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Kinematics[polar coordinate] concept problem

  • Thread starter sunumen
  • Start date
10
0
http://p14.freep.cn/p.aspx?u=v20_p14_p_0711201047589252_0.jpg [Broken]

Formula:
http://freep.cn/p.aspx?u=v20__p_0711201059233972_0.jpg [Broken]

1)I need to find out V([tex]\theta[/tex]). But I remember that r[tex]\theta[/tex]<dot>
= [tex]\omega[/tex] = V([tex]\theta[/tex])

Something seems like contradict
Where my concept wrong?
How should I deal with this problem??
I guess that the h should be included ~but why?
 
Last edited by a moderator:

rl.bhat

Homework Helper
4,433
5
The car has two velocity components. The horizontal component Vr = r*omega. It is given that h = cos(2theta) + 1. Therefore vertical component of the velocity Vh = dh/dt = -2sin(2theta)*d(theta)/dt.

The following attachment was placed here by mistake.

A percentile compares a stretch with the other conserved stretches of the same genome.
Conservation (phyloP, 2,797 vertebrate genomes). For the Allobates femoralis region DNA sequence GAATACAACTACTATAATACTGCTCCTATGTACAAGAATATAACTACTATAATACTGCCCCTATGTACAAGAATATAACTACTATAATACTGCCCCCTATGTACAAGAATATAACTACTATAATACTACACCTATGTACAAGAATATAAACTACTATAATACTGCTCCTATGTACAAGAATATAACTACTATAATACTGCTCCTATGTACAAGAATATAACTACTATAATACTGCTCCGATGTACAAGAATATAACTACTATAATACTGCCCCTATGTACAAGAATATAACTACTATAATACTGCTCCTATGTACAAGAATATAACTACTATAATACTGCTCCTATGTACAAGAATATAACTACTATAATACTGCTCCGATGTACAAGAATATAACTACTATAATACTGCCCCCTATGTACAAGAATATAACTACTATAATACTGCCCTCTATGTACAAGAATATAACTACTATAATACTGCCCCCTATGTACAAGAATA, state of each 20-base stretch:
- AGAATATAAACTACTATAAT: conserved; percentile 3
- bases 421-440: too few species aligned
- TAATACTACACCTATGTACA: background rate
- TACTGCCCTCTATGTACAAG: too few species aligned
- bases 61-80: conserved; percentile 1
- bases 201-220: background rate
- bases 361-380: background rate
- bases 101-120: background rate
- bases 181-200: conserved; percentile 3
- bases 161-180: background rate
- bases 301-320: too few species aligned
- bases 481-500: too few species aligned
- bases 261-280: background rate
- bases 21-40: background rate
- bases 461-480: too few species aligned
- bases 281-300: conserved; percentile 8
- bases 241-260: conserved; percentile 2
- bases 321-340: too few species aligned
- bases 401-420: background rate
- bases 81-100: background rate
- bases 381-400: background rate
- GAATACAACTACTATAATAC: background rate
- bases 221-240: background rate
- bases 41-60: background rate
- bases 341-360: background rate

The resultant of Vr and Vh gives the velocity of the car.
 
190
0
[tex]v(\theta)=\omega R(\theta)[/tex]

Distance of car to vertical shift is always changing and equals [tex]R(\theta)[/tex]
 

rl.bhat

Homework Helper
4,433
5
This variation is along the radius and hence it does not affect the theta component of the velocity.
 
190
0
But theta is on x-y plane

[tex]\omega=\frac{d\theta}{dt}[/tex]
 
Last edited:

rl.bhat

Homework Helper
4,433
5
Distance of car to vertical shift is always changing and equals Rcos(phy) This velocity does not contribute to V(theta)
 

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